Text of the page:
Auditory cortex anatomy – relationships with auditory, language and music processing.

We and others have previously shown that variation in auditory cortex size and shape is related to linguistic and to musical abilities. For example, a larger left Heschl’s gyrus is related to better foreign speech sound perception skills, and also phonetics experts tend to have more gyri in left Heschl’s gyrus. Such differences in shape may constitute an intermediate phenotype for domain-specific aptitude, predisposing people for fine auditory processing abilities. We have recently developed 2 toolboxes allowing the segmentation of the auditory cortex in structural MRI scans, and to extract features such as volume, surface area, thickness and also shape. We are also extending these approaches to novel, spectral shape descriptors. We are applying these toolboxes to a wide variety of data, in the context of lifespan data, gene discovery, brain behavior relationships, musicianship, multilingualism, dyslexia, aphasia to understand relationships with behavior, and to address the relative roles of predisposition versus of experience-dependent plasticity on variation in the anatomy of the auditory cortex and beyond.
Multilingualism and Language control.

The lab has a strong and long-standing interest in multilingualism research. We aim to understand brain functional and structural differences underlying bi- and multilingualism, at different levels of language processing (i.e. phonological, lexico-semantic, syntactic), and also with respect to the executive control of language, not only in polyglots but also in language experts (e.g. in simultaneous interpreters). In the last years we have worked on functional and structural plasticity associated with training to become simultaneous interpreters, i.e. experts in ‘extreme language control’. We are planning a longitudinal study to explore cognitive and neural changes associated with L2 learning, beyond the purely linguistic domain.  In our work, we characterize bi/multilingual language experience as a continuum, weighing not only the amount of experience, age of acquisition, and usage of each language continuously, but also taking into account typological distance between the language spoken, and this with respect to phonology, lexico-semantics and syntax. We strive towards replication of findings across independent data-sets, and together with international collaborators are seeking to bring a larger body of data together with the view of a larger scale meta-analysis effort.
Language Aptitude.

Related to the above, in the context of the Evolving Language NCCR-funded work package entitled ‘Aptitude’ (co-PIs: Raphael Berthelé [University of Fribourg] and Narly), we are performing a broad exploration of linguistic but also non-linguistic, domain-specific and domain-general skills that contribute to aptitude for language, at specific levels of processing (i.e. phonetic, lexico-semantic, and syntactic). The study will be performed in people having diverse language skills and/or experience (i.e. in monolinguals, poly- and hyperpolyglots, and in individuals with dyslexia). In this exploratory project we are assessing a wide range of behavioral measures, including measures of phonological, lexico-semantic and morphosyntactic skills, but also executive skills, different components of memory, arithmetic skills, and fine motor skills, in order to identify the main dimensions that might underlie specific aspects of language aptitude. We will also perform brain functional and structural imaging to explore the neural underpinnings of individual differences in aptitude. You can hear more about this WP here from Narly, and in Irene’s SNL 2021 presentation.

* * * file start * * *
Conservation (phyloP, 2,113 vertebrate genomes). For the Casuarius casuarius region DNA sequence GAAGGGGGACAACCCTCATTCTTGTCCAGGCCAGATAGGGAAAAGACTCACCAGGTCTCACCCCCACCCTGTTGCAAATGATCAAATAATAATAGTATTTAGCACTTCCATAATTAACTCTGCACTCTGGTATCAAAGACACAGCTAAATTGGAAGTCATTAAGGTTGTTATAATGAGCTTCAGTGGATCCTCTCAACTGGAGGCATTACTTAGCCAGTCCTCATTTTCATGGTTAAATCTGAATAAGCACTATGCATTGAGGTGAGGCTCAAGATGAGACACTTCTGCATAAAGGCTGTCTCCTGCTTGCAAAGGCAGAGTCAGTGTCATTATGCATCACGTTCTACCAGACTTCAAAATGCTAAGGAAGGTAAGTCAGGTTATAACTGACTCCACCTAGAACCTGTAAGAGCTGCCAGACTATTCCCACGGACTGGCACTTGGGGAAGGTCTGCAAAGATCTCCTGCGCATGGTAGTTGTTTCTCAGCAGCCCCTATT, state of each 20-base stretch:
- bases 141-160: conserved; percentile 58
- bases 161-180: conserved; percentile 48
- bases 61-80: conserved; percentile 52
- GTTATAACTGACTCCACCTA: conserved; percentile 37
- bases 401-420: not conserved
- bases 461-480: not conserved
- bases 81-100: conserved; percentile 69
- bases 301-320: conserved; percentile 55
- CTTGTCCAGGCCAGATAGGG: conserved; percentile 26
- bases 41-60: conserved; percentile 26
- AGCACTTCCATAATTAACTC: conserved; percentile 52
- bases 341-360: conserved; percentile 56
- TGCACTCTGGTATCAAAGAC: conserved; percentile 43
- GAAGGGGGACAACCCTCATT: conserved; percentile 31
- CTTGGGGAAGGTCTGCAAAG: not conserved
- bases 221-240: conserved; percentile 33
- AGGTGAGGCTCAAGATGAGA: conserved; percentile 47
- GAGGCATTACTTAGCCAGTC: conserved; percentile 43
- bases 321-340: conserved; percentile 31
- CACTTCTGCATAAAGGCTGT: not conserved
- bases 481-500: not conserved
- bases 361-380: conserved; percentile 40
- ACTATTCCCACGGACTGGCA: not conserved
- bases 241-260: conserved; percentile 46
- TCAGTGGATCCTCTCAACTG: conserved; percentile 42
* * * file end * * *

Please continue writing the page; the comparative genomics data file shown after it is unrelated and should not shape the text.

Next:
Computational modeling approaches for modeling different levels of language processing in the brain.

Another main research theme involves the use of computational modeling approaches to shed light on the mechanisms underlying the processing of specific levels of information in the speech signal. For example, recent work using 7T fMRI has shown that the auditory cortex ‘amplifies’ the very acoustic features that are relevant for processing linguistic (e.g. phonetic) and paralinguistic (e.g. speaker) information on identical speech input. We are extending this work to dyslexia, to test whether the encoding of rapidly changing temporal information may be altered in this reading disorder, and we are extending these approaches to higher levels of information (i.e. phonetic features). Finally, within a second NCCR-funded WP entitled ‘ProsodyToMeaning’ (co-PIs: Martin Meyer [University of Zurich] and Narly), we are using computational modeling to understand how prosodic features may assist speech comprehension, via potential boosting of syntactic features; see Giulio & Narly’s Leipzig Lectures on Language on this project (09/21).  
Dyslexia remediation.

Together with Frank Scharnowski (University of Vienna), we are planning a real-time fMRI neurofeedback training study to improve phonological and/or reading deficits in dyslexic adults.